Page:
By Mike Watkins//Contributor | Thursday, October 10, 2019
Don Hougardy, Denice Wepasnick and Clark Hammond have all served as officials at several past Olympic Trials – and all three are excited to be coming back to Omaha again in 2020.
Each brings more than 20 years of meet officiating experience, and all were recently selected and notified by USA Swimming that they will once again join the best swimmers in the United States on the deck of the CHI Health Center.
They will all play a role in helping select the next U.S. Olympic team headed for Tokyo next summer, and to say that they are eager to come back is a definite understatement.
“To come together with friends from all over the country (many of whom I haven't seen for several years) to officiate at what is arguably the most important swim meet consistently held on American soil is an amazing experience,” said Hougardy, the CFO of a real estate development and management firm in Pullman, Wash.
Hammond, who hails from Birmingham, Ala., agrees, saying that the unpredictability and history of Trials is what makes his experience rewarding each time he does it.
“Watching old friends striving to once again be able to compete at the Olympics and the up-and-comers establishing themselves as the future of our sport make Trials very special for me,” he said. “At every Trials, there is a passing of the torch from the previous Olympians to the new.
“It is both a bittersweet experience as you watch athletes you have had the pleasure of watching for years just fall short of their goal and at the same time, it’s exciting to see the next generation step up to meet the challenge.”
Wepasnick is a FINA starter for USA Swimming and will serve as the Head Starter for next year’s Trials.
She said her main duties will be to create the rotation of duties for the starter referee team and provide support to the starters and of course the meet ref.
It’s her second Trials in this role (third overall), so she will provide insight and support to the other three who have not started before at Trials.
Hougardy was selected by USA Swimming to be one of seven Lead Chief Judges for Trials. His job involves organizing and instructing the technical judges, serving as a liaison between the technical judges and the Deck Referees, notifying swimmers when they have been disqualified and providing operational paperwork during the meet.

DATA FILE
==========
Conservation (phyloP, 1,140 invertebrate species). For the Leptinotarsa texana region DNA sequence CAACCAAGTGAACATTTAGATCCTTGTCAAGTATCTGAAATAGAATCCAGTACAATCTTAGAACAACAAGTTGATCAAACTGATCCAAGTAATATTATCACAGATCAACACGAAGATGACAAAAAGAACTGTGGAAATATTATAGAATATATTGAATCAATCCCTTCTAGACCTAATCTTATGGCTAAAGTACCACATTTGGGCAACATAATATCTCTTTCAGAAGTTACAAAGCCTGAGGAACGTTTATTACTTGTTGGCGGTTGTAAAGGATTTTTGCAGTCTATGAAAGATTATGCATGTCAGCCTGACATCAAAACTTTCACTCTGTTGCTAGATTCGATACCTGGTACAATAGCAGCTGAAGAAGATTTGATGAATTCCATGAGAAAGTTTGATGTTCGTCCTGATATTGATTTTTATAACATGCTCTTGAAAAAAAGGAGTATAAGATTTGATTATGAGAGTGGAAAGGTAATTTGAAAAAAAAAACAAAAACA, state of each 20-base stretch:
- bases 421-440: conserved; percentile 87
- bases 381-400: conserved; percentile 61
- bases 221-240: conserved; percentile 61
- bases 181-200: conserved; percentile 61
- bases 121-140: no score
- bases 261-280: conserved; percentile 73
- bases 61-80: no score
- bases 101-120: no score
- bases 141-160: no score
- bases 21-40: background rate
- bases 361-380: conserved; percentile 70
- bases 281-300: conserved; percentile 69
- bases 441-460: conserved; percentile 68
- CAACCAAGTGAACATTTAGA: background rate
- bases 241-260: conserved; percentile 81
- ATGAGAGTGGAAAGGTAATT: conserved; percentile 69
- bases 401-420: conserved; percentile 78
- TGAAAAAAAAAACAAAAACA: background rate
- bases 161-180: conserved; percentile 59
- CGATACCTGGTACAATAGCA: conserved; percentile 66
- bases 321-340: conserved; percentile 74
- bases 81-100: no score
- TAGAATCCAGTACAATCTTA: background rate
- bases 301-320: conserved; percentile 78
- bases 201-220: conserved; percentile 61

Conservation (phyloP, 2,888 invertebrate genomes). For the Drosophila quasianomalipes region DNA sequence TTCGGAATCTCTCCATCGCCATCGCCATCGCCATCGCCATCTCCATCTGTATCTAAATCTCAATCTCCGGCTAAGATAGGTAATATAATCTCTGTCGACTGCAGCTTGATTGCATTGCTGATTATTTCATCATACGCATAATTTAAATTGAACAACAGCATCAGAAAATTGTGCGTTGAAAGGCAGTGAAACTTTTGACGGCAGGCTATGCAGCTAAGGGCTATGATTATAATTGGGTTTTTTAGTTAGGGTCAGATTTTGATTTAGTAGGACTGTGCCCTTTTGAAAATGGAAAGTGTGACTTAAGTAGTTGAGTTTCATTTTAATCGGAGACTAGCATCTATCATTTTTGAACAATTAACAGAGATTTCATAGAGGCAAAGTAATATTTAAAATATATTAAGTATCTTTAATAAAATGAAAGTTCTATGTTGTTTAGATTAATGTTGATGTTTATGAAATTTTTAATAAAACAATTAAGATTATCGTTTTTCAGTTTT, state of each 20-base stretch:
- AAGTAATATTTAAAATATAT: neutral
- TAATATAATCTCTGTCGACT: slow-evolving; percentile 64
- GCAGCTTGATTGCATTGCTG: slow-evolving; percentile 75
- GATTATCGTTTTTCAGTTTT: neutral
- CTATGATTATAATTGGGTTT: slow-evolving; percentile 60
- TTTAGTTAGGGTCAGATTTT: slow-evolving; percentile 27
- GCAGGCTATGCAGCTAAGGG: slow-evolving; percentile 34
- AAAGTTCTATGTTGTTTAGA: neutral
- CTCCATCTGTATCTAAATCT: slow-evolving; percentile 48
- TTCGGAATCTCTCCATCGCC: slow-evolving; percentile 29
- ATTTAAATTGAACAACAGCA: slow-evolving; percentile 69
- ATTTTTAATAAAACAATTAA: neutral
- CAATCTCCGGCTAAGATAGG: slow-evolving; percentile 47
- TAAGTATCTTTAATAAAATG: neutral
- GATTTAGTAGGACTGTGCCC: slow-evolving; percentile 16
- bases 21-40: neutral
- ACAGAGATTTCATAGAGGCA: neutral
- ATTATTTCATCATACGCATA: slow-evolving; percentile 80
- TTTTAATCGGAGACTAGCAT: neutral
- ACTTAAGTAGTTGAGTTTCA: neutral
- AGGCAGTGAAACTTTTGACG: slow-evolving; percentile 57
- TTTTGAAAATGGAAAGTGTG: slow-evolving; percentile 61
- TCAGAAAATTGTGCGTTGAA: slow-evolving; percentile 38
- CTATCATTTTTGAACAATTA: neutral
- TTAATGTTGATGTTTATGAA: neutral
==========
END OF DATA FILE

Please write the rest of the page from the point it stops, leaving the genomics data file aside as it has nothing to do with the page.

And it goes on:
Hammond returns to 2020 Trials as the Meet Referee as chosen by the Chair of the National Officials Committee and the Chair of the Program and Events Committee of USA Swimming.
In 2008, he served as a Stroke and Turn official. In 2012, he was a deck referee and an underwater referee. And in 2016, he was the Lead Chief Judge.
He describes the Meet Referee role as being like a captain of a large ship – as he or she has overall responsibility for the conduct of the meet.
“A swim meet, like the large ship, requires the skills of many people to run smoothly,” Hammond said. “The Meet Referee is the leader that organizes this team to run a safe and fair competition.”
Hammond, who grew up swimming in the Fort Lauderdale area, got involved with officiating through his children, as did Wepasnick and Hougardy, who are not swimmers themselves.
As parents do, they said they got tired of just sitting in the stands during their meets, so they became involved as officials at various levels.
It wasn’t long before they found themselves on deck at some bigger meets – and now, they all have experience as Trials officials on multiple occasions.
Suffice it to say, all three are honored and excited to have been chosen to officiate in Omaha once again.
“This is quite an honor,” Hougardy said. “USA Swimming has many good national level officials, and to be selected from that group is very special.”
“Officiating at Trials is likely the highest honor any of us will achieve,” Hammond said. “It is a result of many years of dedication and a recognition that we have exhibited the type of aptitude and attitude that is necessary to fulfill this role.
“A key component is that we believe the benefit of the doubt goes to the swimmer, and at the same time we seek to ensure that the competition is conducted so that every athlete is provided fair and equitable conditions of competition.”